Scott & White Health Plan Joins American Cancer Society 80 by 2018 Initiative

Program aims to get 80 percent of adults regularly screened for colorectal cancer by 2018

Scott & White Health Plan, part of Baylor Scott & White Health, pledges to help increase colorectal cancer screening rates by supporting the "80% by 2018" initiative, led by the American Cancer Society (ACS), the Centers for Disease Control and Prevention (CDC) and the National Colorectal Cancer Roundtable (an organization co-founded by ACS and CDC). 

"We are excited to be part of this national effort to prevent colorectal cancer," said Mary Davis, MD, chief medical officer of the Scott & White Health Plan. "This pledge solidifies our commitment to supporting our members and our communities in preventing this disease."

The Scott & White Health Plan became the second health insurer in Texas to join the "80% by 2018" National Colorectal Cancer Roundtable (NCCRT) initiative, joining more than 500 U.S. organizations that have committed to substantially reducing colorectal cancer, a major public health problem.

"Scott & White Health Plan is a tremendous asset to reaching people who we may not normally reach," said Danny Ingram, executive vice president and operating officer for the ACS – High Plains Division.  "We are grateful for the partnership to increase the awareness with the goal of saving lives."

Colorectal cancer is the nation's second leading cause of cancer-related deaths; however it is one of only a few cancers that can be prevented. Screening can identify colorectal cancer in its earliest stages, when it is more easily treated and curable. Through proper colorectal cancer screening, doctors can find and remove hidden growths, called polyps, in the colon, helping to prevent cancer altogether. It is important to talk to friends and family members who are over 50 years of age about getting screened for colorectal cancer.

"This is extremely important for all of our patients at Baylor Scott & White who are 50 years of age or older," said Andrejs Avots-Avotins, vice president of medical affairs and a  gastroenterologist at Scott & White Medical Center - Temple. "As part of our efforts to embrace population health, we endeavor to prevent chronic illness or disease. With the "80% by 18" initiative, we are encouraging our providers to discuss colorectal cancer screening options with their patients as well as asking all members of our community to come together and help us by getting screened."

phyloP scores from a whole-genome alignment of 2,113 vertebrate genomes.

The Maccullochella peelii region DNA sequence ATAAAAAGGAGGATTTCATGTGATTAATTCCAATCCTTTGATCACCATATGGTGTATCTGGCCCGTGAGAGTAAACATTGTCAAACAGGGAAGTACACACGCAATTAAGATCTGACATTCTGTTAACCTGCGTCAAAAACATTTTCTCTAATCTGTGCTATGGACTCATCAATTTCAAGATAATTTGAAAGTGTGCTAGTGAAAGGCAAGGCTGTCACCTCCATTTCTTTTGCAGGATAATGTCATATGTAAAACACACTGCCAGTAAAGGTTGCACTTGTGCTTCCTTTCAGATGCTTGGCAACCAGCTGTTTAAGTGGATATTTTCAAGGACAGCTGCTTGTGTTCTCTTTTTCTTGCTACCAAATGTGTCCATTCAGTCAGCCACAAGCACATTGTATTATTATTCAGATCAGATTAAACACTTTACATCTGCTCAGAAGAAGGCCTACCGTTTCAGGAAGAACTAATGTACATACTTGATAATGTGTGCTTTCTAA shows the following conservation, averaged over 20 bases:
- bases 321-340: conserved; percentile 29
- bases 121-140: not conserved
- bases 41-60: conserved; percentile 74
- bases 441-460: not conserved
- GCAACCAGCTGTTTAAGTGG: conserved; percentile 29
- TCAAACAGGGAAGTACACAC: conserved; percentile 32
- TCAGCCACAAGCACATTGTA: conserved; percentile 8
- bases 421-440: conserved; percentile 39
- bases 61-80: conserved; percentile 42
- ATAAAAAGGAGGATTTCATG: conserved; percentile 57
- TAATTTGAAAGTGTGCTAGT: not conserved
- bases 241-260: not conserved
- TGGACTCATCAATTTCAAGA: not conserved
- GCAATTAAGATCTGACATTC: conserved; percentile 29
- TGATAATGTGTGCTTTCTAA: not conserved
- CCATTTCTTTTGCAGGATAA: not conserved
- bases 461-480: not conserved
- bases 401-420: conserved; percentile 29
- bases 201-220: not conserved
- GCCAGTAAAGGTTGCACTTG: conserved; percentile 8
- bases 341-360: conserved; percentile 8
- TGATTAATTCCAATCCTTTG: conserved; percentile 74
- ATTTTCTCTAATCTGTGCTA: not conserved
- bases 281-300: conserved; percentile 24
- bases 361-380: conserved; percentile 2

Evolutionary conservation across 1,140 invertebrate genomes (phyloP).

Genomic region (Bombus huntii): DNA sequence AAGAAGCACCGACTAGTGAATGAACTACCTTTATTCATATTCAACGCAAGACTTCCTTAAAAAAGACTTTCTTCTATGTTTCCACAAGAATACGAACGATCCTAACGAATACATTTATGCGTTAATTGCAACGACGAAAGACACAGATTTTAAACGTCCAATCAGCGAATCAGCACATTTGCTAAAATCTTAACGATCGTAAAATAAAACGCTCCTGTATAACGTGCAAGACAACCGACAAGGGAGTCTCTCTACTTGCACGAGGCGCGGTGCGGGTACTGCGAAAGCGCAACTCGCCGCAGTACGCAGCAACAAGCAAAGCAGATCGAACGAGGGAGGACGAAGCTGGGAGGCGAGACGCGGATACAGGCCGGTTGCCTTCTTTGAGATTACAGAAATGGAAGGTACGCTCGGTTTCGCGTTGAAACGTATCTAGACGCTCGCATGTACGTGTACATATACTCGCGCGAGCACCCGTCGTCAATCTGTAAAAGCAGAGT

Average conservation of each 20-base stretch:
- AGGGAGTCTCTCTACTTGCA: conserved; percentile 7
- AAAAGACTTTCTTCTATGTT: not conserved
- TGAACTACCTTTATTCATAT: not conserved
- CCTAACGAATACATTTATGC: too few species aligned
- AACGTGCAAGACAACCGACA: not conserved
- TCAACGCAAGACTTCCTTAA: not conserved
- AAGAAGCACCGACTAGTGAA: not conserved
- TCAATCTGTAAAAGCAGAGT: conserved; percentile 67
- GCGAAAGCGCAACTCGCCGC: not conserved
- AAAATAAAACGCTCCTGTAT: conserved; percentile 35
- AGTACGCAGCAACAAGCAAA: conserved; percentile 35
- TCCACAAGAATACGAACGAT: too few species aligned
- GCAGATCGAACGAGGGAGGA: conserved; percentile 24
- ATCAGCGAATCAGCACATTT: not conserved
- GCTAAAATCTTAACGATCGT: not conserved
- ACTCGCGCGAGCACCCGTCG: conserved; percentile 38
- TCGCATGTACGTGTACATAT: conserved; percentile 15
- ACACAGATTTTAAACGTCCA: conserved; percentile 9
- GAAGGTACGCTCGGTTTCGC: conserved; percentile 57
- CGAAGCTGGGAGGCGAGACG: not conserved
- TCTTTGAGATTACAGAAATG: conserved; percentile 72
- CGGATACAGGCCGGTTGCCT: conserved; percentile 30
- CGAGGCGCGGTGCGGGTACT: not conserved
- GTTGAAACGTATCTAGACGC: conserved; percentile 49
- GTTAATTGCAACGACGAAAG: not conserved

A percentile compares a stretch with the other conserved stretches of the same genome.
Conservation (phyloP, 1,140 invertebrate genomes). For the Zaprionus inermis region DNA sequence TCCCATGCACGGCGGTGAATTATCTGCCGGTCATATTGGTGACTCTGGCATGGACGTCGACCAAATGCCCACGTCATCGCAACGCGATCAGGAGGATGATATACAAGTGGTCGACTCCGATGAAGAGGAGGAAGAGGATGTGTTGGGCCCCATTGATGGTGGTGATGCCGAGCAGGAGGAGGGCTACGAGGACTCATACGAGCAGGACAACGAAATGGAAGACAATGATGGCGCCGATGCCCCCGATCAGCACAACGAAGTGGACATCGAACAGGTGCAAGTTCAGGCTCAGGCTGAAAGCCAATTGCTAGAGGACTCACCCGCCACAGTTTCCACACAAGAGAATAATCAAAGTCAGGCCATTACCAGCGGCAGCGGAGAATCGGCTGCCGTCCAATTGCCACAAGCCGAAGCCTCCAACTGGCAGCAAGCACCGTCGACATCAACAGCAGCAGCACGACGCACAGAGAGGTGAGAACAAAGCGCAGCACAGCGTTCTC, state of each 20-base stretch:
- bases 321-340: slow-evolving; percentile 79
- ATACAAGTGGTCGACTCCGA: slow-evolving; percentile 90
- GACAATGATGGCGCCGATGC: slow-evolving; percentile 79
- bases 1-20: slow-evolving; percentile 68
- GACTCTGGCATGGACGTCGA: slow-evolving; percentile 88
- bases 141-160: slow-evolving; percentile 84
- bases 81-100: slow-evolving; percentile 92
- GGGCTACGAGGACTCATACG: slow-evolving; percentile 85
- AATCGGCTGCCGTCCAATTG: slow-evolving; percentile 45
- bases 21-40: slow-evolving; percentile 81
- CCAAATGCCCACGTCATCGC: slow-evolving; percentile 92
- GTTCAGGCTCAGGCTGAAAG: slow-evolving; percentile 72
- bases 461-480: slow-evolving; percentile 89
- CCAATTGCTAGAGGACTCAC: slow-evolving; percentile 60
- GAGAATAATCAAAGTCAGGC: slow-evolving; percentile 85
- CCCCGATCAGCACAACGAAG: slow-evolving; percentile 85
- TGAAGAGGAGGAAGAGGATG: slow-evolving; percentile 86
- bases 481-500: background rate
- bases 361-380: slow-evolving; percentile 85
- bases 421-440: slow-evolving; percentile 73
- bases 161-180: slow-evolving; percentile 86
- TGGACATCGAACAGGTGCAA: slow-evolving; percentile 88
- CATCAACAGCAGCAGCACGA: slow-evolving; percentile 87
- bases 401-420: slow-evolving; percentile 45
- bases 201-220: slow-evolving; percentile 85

Studies show that colorectal cancer screening saves lives. While U.S. colorectal cancer incidence rates have dropped 30 percent over the last 10 years among adults 50 and older, 132,700 cases of colorectal cancer were diagnosed in 2015. 

"It's a cancer that many people are uncomfortable talking about," said Andrea Taurins, senior director for community engagement for ACS – High Plains Division. "Part of this campaign is also to better educate about the cancer and screening to help to fight the stigma and eliminate any the fear that would prevent individuals from being screened."

Part of the "80% by 2018" goal is to leverage the energy of multiple and diverse partners to empower communities, patients and providers to increase screening rates. The initiative includes health care providers, health systems, communities, businesses, community health centers, government, non-profit organizations and patient advocacy groups that are committed to getting more people screened for colorectal cancer.

"We have a dual mode of intervention, we are not only reaching out to members, but encouraging our physician groups to offer stool-based screening tests, such as a FIT (fecal immunochemical test), as another option to colonoscopy," said Emran Rouf, MD, medical director of the Scott & White Health Plan. "It is in our best interest to increase the screening rates for colorectal cancer as part of our commitment to be a quality driven health plan." 

To learn more about this initiative, visit

For more information or to learn about resources in your area, visit:

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* based on audited 2016 fiscal year statement


Deke Jones

About Baylor Scott & White Health
As the largest not-for-profit health system in the state of Texas, Baylor Scott & White promotes the health and well-being of every individual, family and community it serves. It is committed to making quality care more accessible, convenient and affordable through its integrated delivery network, which includes the Baylor Scott & White Health Plan, Baylor Scott & White Research Institute, the Baylor Scott & White Quality Alliance and its leading digital health platform – MyBSWHealth. Through 51 hospitals and more than 1,200 access points, including flagship academic medical centers in Dallas, Fort Worth and Temple, the system offers the full continuum of care, from primary to award-winning specialty care. Founded as a Christian ministry of healing more than a century ago, Baylor Scott & White today serves more than three million Texans. For more information, visit: